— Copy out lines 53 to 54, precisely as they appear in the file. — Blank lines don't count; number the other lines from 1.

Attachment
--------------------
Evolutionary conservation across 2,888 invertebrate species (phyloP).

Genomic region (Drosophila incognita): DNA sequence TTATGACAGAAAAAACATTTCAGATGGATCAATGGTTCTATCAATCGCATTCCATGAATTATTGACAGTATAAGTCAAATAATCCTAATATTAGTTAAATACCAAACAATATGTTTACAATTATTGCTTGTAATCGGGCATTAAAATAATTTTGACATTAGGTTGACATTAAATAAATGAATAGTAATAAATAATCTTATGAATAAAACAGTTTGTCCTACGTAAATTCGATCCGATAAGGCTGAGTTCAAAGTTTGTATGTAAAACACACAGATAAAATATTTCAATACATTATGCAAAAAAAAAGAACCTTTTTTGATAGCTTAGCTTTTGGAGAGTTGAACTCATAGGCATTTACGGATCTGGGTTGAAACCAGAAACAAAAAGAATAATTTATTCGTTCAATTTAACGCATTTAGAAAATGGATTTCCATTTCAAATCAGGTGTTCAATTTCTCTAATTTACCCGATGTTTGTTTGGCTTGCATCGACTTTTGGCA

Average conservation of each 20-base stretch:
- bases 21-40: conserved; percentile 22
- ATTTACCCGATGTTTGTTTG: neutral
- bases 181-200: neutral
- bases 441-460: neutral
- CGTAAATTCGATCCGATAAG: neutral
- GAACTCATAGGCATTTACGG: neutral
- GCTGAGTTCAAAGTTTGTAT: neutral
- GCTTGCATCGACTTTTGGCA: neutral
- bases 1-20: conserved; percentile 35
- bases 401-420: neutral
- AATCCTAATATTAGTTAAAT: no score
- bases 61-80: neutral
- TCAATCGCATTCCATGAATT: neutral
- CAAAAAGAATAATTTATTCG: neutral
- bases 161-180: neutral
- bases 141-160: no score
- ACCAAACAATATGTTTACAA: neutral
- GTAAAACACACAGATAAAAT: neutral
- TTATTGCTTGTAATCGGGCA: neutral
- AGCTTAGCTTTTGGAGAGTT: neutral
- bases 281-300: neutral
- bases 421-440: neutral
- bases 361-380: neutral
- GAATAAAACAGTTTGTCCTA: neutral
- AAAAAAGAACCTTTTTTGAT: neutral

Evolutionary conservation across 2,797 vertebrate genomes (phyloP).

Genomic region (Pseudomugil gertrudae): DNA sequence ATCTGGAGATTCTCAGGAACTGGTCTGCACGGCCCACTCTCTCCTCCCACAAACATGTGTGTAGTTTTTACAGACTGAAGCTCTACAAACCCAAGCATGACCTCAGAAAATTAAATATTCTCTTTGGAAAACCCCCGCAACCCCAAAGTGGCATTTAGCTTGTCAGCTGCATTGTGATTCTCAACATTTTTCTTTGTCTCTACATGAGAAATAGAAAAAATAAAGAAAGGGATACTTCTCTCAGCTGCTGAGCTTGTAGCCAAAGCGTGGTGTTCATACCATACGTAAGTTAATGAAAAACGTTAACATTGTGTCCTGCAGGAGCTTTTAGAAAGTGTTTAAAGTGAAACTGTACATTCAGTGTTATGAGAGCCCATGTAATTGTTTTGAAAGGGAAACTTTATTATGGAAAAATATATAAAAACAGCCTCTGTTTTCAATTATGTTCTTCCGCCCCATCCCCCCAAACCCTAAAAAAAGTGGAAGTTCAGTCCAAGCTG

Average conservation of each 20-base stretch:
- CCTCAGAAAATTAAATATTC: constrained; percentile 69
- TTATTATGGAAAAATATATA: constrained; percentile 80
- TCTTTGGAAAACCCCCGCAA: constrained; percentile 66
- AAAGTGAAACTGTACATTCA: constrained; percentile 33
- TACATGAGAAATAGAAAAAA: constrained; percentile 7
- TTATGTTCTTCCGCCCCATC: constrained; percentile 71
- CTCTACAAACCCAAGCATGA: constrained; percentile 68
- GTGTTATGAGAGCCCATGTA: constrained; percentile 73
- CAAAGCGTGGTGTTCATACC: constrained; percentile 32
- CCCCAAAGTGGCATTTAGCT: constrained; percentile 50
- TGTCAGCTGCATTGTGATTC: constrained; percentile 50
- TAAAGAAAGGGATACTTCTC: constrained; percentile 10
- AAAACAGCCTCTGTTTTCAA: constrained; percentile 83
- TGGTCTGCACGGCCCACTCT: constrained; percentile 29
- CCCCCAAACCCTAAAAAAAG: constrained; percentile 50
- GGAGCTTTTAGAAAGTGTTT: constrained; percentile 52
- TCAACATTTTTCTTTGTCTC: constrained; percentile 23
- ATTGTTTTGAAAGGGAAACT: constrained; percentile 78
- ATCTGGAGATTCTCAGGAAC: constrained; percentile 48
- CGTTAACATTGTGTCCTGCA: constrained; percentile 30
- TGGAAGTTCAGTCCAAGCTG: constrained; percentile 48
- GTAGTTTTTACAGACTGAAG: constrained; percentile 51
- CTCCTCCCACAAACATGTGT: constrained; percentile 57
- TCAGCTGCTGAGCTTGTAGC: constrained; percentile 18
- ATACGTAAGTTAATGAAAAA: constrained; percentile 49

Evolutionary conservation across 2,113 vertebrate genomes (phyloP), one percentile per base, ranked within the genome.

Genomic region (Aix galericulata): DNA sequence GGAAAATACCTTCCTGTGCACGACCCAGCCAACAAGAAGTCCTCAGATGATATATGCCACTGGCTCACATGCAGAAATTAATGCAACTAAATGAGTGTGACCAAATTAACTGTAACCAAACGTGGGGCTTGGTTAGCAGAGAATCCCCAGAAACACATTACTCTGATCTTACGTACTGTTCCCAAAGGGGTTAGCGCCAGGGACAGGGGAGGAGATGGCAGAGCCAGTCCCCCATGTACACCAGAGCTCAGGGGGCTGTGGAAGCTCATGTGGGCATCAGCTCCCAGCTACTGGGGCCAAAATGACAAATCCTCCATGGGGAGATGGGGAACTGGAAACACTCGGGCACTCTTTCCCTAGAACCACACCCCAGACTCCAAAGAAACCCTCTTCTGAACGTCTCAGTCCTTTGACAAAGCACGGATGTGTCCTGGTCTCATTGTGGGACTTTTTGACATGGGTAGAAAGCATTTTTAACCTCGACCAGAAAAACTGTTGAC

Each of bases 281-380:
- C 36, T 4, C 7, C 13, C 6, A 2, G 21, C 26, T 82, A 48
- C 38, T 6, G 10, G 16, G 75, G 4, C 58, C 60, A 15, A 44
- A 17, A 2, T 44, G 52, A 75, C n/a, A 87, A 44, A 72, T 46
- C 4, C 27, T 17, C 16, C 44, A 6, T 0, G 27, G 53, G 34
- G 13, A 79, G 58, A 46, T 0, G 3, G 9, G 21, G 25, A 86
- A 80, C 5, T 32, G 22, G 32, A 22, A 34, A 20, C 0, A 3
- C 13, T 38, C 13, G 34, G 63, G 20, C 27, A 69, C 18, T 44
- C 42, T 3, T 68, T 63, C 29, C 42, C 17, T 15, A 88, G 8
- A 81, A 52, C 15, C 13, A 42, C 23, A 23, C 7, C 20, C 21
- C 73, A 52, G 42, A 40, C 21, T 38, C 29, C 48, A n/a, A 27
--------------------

- GTAGTTTTTACAGACTGAAG: constrained; percentile 51
- CTCCTCCCACAAACATGTGT: constrained; percentile 57